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Cataplexy: Causes, Symptoms, Treatment, Diagnosis

What is Cataplexy?

Cataplexy is a condition characterized by sudden weakening of a muscle associated with a string emotion or emotional sensation.1 It occurs after emotional out-burst such as laughing, crying or feeling angry, and it may be experienced as loss of control over facial expressions. Cataplexy is often associated with narcolepsy; which is a neurological disorder which causes the affected person to feel extremely sleepy during the day. However, it has been estimated that only 1 out of 1000 people may have narcolepsy and the chances of having cataplexy is even lesser. It is important to understand that cataplexy can cause loss of muscle control at wrong time such as driving, which can be quite dangerous.

Symptoms of Cataplexy

The symptoms associated with cataplexy may vary from person to person. In most of the cases, the symptoms are noted during teenage days or during young adult phase such as while entering college, first job etc. It is generally noted during a stressful phase of life. The most common symptoms of cataplexy include:

  • Drooping of eyelids
  • Jaw dropping
  • Head dropping to one side due to weakness in the neck muscles
  • Whole body falling to the ground suddenly
  • Twitching over various parts of the body without any obvious cause.

A lot of times, cataplexy may be mistaken for seizure attack. However, unlike seizure, the affected individual does not lose his consciousness and he or she is able to remember everything that occurs during the cataplexy episode. While some of these episodes may last for a couple of seconds, some can even last for minutes. Cataplexy occurs after the person experiences a strong emotion such as:

  • Happiness
  • Stress
  • Anger
  • Excitement
  • Fear
  • Laughter.

However, these emotional trigger are not constant and can vary with situation and also from individual to individual. If an emotion causes cataplexy during one episode, it may not be the same trigger during the next episode.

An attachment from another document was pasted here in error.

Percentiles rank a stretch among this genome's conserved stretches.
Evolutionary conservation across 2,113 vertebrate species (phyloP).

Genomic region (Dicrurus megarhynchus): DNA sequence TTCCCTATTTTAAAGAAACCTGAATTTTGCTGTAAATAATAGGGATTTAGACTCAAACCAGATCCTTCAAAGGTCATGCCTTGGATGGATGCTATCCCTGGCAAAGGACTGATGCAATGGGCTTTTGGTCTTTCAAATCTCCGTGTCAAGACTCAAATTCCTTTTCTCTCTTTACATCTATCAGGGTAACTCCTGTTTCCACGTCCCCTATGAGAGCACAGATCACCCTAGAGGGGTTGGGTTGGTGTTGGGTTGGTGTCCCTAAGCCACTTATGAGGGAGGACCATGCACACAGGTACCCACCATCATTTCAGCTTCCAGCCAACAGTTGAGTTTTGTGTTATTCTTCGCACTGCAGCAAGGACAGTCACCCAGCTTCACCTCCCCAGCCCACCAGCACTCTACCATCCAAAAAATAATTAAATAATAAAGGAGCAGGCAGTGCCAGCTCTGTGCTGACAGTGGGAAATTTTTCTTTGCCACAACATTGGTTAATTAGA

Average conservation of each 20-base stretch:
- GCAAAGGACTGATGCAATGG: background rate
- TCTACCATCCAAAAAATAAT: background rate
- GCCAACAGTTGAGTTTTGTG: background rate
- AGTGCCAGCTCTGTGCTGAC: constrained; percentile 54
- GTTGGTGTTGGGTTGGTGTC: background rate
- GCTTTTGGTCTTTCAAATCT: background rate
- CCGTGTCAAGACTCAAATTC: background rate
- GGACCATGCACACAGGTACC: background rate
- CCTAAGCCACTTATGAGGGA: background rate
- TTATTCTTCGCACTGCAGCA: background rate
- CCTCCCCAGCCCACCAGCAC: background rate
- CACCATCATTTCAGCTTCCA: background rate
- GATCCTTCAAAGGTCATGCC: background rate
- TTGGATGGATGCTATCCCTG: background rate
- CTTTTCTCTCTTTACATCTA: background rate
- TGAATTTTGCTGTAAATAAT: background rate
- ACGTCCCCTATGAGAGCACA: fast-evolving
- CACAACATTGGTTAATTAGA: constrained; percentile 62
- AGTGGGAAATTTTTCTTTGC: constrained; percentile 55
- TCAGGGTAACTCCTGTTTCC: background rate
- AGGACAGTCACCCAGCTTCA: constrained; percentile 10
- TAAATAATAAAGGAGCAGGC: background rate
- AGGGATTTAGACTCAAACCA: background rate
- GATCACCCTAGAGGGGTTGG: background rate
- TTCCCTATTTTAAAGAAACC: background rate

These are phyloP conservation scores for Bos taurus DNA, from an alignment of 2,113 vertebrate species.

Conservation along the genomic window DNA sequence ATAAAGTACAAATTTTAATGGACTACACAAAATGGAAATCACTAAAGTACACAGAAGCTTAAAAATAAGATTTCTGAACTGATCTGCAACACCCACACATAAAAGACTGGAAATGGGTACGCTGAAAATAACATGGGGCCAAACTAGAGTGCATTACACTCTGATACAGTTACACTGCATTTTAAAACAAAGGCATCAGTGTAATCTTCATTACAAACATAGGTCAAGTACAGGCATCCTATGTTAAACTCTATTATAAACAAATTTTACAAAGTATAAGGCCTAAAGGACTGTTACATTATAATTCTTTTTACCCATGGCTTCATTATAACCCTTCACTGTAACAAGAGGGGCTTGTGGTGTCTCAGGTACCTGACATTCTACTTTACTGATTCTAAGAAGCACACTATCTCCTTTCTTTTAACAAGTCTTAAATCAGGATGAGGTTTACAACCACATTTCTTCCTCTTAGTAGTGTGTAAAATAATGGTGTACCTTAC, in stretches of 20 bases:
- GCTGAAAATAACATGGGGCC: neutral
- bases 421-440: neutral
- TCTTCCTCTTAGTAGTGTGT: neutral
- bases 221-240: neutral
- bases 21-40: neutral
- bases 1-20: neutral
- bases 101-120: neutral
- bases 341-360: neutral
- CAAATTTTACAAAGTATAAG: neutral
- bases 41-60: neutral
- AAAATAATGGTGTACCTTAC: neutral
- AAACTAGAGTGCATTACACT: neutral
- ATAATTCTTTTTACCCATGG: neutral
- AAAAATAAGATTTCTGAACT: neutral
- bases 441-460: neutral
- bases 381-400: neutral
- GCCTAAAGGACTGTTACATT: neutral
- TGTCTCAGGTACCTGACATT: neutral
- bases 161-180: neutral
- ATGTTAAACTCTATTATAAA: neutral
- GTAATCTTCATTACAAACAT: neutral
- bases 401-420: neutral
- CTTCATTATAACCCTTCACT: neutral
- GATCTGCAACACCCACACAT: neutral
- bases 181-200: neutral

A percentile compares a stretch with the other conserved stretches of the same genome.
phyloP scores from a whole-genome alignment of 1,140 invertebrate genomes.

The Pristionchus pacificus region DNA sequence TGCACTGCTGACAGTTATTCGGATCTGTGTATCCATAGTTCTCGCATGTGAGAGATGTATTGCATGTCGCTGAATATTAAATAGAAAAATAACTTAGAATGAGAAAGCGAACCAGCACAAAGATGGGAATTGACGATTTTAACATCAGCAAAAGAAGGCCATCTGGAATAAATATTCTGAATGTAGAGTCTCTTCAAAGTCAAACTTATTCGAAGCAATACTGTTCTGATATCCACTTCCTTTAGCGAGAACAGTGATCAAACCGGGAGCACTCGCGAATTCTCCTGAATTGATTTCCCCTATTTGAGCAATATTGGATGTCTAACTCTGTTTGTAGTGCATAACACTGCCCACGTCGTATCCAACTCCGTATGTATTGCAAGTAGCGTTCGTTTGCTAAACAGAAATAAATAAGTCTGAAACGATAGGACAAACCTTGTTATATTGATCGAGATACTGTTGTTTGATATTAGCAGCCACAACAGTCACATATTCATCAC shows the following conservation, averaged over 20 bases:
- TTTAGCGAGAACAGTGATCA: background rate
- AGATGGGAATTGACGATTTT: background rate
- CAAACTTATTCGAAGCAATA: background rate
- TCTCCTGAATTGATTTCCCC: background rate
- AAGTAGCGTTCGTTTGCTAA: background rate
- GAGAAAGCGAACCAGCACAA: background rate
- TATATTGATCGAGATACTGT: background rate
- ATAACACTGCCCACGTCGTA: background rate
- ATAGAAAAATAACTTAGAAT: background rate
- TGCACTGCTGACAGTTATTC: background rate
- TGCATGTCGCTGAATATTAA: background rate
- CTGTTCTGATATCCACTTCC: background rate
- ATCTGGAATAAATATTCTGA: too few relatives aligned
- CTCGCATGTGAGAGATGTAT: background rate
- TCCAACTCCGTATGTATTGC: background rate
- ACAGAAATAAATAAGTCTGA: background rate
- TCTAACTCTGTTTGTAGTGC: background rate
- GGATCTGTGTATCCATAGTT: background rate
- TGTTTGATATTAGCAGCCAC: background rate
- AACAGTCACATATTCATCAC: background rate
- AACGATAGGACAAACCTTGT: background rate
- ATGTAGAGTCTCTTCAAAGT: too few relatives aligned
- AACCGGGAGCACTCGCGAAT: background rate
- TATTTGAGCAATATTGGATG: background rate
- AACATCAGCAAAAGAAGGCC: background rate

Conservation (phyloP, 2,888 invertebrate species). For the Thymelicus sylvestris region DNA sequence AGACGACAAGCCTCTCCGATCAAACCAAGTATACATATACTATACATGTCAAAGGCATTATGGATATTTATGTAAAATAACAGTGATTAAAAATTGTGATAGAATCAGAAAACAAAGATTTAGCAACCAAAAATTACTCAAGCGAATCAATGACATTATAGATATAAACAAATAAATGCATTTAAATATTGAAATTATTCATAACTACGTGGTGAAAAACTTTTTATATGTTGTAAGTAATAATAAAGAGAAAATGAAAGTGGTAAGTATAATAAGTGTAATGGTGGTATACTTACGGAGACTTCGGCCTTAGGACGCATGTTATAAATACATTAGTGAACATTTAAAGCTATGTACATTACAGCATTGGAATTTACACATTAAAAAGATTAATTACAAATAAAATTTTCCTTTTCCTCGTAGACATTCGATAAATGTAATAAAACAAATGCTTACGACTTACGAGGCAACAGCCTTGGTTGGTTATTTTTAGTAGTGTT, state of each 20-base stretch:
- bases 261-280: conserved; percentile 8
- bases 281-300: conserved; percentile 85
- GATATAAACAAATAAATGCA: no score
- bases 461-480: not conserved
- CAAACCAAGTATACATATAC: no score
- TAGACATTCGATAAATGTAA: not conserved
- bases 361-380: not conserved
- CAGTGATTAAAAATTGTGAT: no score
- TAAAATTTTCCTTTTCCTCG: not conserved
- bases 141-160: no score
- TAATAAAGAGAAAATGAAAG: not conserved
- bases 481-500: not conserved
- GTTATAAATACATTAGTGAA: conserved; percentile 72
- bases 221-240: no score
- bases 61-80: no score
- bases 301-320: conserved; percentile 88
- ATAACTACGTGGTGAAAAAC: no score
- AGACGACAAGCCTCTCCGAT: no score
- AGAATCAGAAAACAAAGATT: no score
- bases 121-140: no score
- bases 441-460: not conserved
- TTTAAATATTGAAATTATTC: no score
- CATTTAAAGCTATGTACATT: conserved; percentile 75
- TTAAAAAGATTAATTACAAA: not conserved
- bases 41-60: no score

Causes of Cataplexy

In case of narcolepsy with cataplexy, the brain may not have adequate orexin (hypocretin); which is a chemical in the brain responsible for keeping us awake and controls the REM (rapid eye movement) sleep cycle. This drop in orexin level causes symptoms of cataplexy. In most of the cases, cataplexy is associated with:
Genetic inheritance or family history of cataplexy

  • Brain injury or trauma to the head
  • Tumors or other growth near the areas of the brain that controls sleep
  • Presence of autoimmune condition
  • Infections such as swine flu (caused by H1N1 virus) or side effect of vaccine for H1N1 virus.

Diagnosis of Cataplexy

Diagnosis is often done by a neurologist or a sleep expert. Diagnosis involves obtaining a detailed case history followed by a full physical examination to assess the general health condition of the patient. This is followed by written evaluation such as Epworth Sleepiness Scale or the Stanford Narcolepsy Questionnaire, to get a better understanding of the sleep habits of the person. A sleep study (polysomnogram) may be conducted to evaluate the muscles and brain while sleeping. Other tests include sleep latency test and microscopic study of the fluid collected from around the spinal cord and brain (CSF fluid or cerebrospinal fluid).

Treatment of Cataplexy

Treatment of cataplexy depends of the severity of the condition. It is commonly treated with medicines and life style changes. The most common medications used for treatment of cataplexy include:

  • Tricyclic anti-depressants such as Anafranil or Clomipramine
  • Selective serotonin uptake reinhibitors or SSRIs such as fluoxetine or venlafaxine
  • Sodium oxybate or Xyrem 2

Other medications for cataplexy such as modafil and amphetamines may also be prescribed depending on the symptoms of the patient.

It is important to inform the patients and his family about the side effects of these medications for cataplexy which includes nervousness, mood swings, abnormal heart rhythms, chances of addiction etc.


Also Read:

Pramod Kerkar, M.D., FFARCSI, DA
Pramod Kerkar, M.D., FFARCSI, DA
Written, Edited or Reviewed By: Pramod Kerkar, M.D., FFARCSI, DA Pain Assist Inc. This article does not provide medical advice. See disclaimer
Last Modified On:July 26, 2019

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